I also believe that young people face a more fiercely competitive jobs market than generations before. When I grew up getting a degree set you apart from the competition. Today it has become commonplace and students are expected to achieve at least a 2:1 and must offer additional skills and experience to stand out. Candidates are competing in a global jobs market and one which offers much less job security than it did for their parents.

This research is significant for those educating young people in schools and colleges. It suggests that we need to be much better at detecting signs of emotional distress, which can get overlooked in light of more obvious behavioural problems.

It also adds weight to the argument for incorporating mindfulness techniques into our teaching and learning as we build young people’s resilience and help them take ownership of those things they can change, and let go of issues outside their control.

When I grow up…communicating the value of skilled sectors

Careers advice in schools has once again come under fire – this time for causing teenagers to underestimate what they could earn in skilled sectors.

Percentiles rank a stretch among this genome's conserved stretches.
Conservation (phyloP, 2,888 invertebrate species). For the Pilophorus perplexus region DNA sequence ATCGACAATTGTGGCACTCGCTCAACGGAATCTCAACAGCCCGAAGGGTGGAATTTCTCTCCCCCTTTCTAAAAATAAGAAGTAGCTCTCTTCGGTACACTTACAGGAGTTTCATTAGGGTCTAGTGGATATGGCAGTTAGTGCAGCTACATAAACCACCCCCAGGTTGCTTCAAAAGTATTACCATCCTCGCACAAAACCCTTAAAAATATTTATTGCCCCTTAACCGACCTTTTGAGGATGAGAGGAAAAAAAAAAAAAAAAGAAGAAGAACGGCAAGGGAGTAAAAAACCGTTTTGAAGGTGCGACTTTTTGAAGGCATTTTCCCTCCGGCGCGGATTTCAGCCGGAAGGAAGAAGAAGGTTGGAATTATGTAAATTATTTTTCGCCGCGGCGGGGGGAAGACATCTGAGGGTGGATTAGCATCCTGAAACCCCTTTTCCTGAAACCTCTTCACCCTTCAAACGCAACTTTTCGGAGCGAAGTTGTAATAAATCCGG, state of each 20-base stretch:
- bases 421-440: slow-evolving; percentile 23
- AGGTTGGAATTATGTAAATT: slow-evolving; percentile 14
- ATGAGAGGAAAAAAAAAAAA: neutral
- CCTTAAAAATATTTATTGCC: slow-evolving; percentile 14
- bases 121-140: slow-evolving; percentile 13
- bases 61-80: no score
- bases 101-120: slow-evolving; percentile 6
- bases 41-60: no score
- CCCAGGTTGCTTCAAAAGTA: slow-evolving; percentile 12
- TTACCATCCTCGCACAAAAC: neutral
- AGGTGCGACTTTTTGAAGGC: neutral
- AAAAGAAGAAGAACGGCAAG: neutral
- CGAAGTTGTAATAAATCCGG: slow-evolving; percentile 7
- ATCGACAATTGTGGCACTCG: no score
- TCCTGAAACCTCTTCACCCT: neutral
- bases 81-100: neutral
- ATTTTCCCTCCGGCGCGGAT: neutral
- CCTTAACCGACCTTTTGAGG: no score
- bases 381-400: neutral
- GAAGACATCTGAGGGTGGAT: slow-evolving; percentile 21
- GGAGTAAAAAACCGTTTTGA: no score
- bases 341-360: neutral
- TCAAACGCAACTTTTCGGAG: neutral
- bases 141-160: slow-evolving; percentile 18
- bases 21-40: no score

Research by the Edge Foundation, to mark the launch of this year’s Vocational Qualification Day Awards, asked young people to predict what they could earn in technical or skilled roles. In some cases the respondents undershot average earnings by almost 40 per cent.

According to published statistics, the sector with the highest annual earnings in 2014 was electricity, gas, steam and air conditioning. But only one in six teenagers guessed it was in the top three. When quizzed, they thought average earnings in this sector would be around £23,000 when it actual fact the figure is closer to £38,000.

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Technology partners to help plug digital skills gap

Nicky Morgan this week announced that new partnerships with technology giants, including Google and O2, will help to increase digital skills in the classroom.

As part of a £3.6m drive to teach computing skills in primary schools, experts from these organisations will provide training, facilities and resources. The Education Secretary used the BETT educational technology show to outline a series of projects with schools, universities and businesses that would boost the computing curriculum.

If you want to find good examples of these types of partnerships in action, you need look no further than the further education and university technical college model. These organisations are successfully harnessing the skills and expertise of industry leaders to provide a relevant curriculum which teaches contemporary, career-focused skills.

Continue reading “Technology partners to help plug digital skills gap”